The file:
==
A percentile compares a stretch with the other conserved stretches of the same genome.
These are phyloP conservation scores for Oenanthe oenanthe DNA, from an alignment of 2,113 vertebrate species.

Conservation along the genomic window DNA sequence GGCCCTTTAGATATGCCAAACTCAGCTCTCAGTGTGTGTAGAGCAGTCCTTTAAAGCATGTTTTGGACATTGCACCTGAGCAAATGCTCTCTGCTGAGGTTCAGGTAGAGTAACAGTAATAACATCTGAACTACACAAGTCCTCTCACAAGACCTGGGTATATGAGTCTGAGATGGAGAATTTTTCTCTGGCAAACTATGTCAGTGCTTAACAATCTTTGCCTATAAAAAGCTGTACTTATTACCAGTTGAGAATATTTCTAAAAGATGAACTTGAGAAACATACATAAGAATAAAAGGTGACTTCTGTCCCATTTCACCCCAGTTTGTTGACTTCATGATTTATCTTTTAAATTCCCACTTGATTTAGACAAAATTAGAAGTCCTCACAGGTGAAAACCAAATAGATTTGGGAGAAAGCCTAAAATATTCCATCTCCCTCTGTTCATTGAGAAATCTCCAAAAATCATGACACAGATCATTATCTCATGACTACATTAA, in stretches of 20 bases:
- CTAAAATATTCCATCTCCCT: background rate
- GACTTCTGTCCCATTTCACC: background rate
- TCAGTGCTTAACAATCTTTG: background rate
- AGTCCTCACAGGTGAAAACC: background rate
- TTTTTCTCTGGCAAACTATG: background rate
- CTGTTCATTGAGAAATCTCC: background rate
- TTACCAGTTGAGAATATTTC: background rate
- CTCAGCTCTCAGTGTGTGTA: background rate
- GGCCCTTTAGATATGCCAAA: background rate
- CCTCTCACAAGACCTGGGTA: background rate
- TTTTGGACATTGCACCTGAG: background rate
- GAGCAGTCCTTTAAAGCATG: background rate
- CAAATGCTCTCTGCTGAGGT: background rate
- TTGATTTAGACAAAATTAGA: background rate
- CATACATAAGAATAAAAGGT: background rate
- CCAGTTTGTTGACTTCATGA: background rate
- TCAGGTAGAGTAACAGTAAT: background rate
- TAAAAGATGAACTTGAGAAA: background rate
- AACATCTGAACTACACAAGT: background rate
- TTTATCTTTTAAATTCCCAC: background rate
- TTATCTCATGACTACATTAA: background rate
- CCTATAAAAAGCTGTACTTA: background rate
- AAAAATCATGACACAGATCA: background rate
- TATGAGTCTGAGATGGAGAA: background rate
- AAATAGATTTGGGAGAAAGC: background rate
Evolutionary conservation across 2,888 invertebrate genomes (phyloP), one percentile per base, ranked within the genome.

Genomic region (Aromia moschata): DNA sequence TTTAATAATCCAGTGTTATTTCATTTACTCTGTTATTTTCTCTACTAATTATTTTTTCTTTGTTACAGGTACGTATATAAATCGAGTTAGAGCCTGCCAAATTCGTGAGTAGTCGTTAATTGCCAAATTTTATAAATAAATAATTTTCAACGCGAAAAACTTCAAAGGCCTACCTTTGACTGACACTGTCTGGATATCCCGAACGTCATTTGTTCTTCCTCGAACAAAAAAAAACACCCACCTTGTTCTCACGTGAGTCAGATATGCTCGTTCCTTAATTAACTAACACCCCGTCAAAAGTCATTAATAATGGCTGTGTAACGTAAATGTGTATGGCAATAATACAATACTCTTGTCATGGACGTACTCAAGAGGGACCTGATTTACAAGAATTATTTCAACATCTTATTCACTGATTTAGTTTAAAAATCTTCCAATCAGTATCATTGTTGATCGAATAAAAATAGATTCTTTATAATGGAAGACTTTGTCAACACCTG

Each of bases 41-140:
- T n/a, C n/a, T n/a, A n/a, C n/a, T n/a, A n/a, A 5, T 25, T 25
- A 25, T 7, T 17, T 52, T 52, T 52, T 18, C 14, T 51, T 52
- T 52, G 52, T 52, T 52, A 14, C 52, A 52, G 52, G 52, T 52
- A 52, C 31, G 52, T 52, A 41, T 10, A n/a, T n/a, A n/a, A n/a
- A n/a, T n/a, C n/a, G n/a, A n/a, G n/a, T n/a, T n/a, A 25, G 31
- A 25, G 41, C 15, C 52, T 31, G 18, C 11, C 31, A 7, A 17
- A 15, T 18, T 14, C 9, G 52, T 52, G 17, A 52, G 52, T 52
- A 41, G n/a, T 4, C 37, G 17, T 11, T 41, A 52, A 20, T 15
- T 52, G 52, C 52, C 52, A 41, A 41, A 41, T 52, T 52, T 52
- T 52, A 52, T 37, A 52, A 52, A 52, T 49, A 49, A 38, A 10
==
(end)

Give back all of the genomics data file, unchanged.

A percentile compares a stretch with the other conserved stretches of the same genome.
These are phyloP conservation scores for Oenanthe oenanthe DNA, from an alignment of 2,113 vertebrate species.

Conservation along the genomic window DNA sequence GGCCCTTTAGATATGCCAAACTCAGCTCTCAGTGTGTGTAGAGCAGTCCTTTAAAGCATGTTTTGGACATTGCACCTGAGCAAATGCTCTCTGCTGAGGTTCAGGTAGAGTAACAGTAATAACATCTGAACTACACAAGTCCTCTCACAAGACCTGGGTATATGAGTCTGAGATGGAGAATTTTTCTCTGGCAAACTATGTCAGTGCTTAACAATCTTTGCCTATAAAAAGCTGTACTTATTACCAGTTGAGAATATTTCTAAAAGATGAACTTGAGAAACATACATAAGAATAAAAGGTGACTTCTGTCCCATTTCACCCCAGTTTGTTGACTTCATGATTTATCTTTTAAATTCCCACTTGATTTAGACAAAATTAGAAGTCCTCACAGGTGAAAACCAAATAGATTTGGGAGAAAGCCTAAAATATTCCATCTCCCTCTGTTCATTGAGAAATCTCCAAAAATCATGACACAGATCATTATCTCATGACTACATTAA, in stretches of 20 bases:
- CTAAAATATTCCATCTCCCT: background rate
- GACTTCTGTCCCATTTCACC: background rate
- TCAGTGCTTAACAATCTTTG: background rate
- AGTCCTCACAGGTGAAAACC: background rate
- TTTTTCTCTGGCAAACTATG: background rate
- CTGTTCATTGAGAAATCTCC: background rate
- TTACCAGTTGAGAATATTTC: background rate
- CTCAGCTCTCAGTGTGTGTA: background rate
- GGCCCTTTAGATATGCCAAA: background rate
- CCTCTCACAAGACCTGGGTA: background rate
- TTTTGGACATTGCACCTGAG: background rate
- GAGCAGTCCTTTAAAGCATG: background rate
- CAAATGCTCTCTGCTGAGGT: background rate
- TTGATTTAGACAAAATTAGA: background rate
- CATACATAAGAATAAAAGGT: background rate
- CCAGTTTGTTGACTTCATGA: background rate
- TCAGGTAGAGTAACAGTAAT: background rate
- TAAAAGATGAACTTGAGAAA: background rate
- AACATCTGAACTACACAAGT: background rate
- TTTATCTTTTAAATTCCCAC: background rate
- TTATCTCATGACTACATTAA: background rate
- CCTATAAAAAGCTGTACTTA: background rate
- AAAAATCATGACACAGATCA: background rate
- TATGAGTCTGAGATGGAGAA: background rate
- AAATAGATTTGGGAGAAAGC: background rate
Evolutionary conservation across 2,888 invertebrate genomes (phyloP), one percentile per base, ranked within the genome.

Genomic region (Aromia moschata): DNA sequence TTTAATAATCCAGTGTTATTTCATTTACTCTGTTATTTTCTCTACTAATTATTTTTTCTTTGTTACAGGTACGTATATAAATCGAGTTAGAGCCTGCCAAATTCGTGAGTAGTCGTTAATTGCCAAATTTTATAAATAAATAATTTTCAACGCGAAAAACTTCAAAGGCCTACCTTTGACTGACACTGTCTGGATATCCCGAACGTCATTTGTTCTTCCTCGAACAAAAAAAAACACCCACCTTGTTCTCACGTGAGTCAGATATGCTCGTTCCTTAATTAACTAACACCCCGTCAAAAGTCATTAATAATGGCTGTGTAACGTAAATGTGTATGGCAATAATACAATACTCTTGTCATGGACGTACTCAAGAGGGACCTGATTTACAAGAATTATTTCAACATCTTATTCACTGATTTAGTTTAAAAATCTTCCAATCAGTATCATTGTTGATCGAATAAAAATAGATTCTTTATAATGGAAGACTTTGTCAACACCTG

Each of bases 41-140:
- T n/a, C n/a, T n/a, A n/a, C n/a, T n/a, A n/a, A 5, T 25, T 25
- A 25, T 7, T 17, T 52, T 52, T 52, T 18, C 14, T 51, T 52
- T 52, G 52, T 52, T 52, A 14, C 52, A 52, G 52, G 52, T 52
- A 52, C 31, G 52, T 52, A 41, T 10, A n/a, T n/a, A n/a, A n/a
- A n/a, T n/a, C n/a, G n/a, A n/a, G n/a, T n/a, T n/a, A 25, G 31
- A 25, G 41, C 15, C 52, T 31, G 18, C 11, C 31, A 7, A 17
- A 15, T 18, T 14, C 9, G 52, T 52, G 17, A 52, G 52, T 52
- A 41, G n/a, T 4, C 37, G 17, T 11, T 41, A 52, A 20, T 15
- T 52, G 52, C 52, C 52, A 41, A 41, A 41, T 52, T 52, T 52
- T 52, A 52, T 37, A 52, A 52, A 52, T 49, A 49, A 38, A 10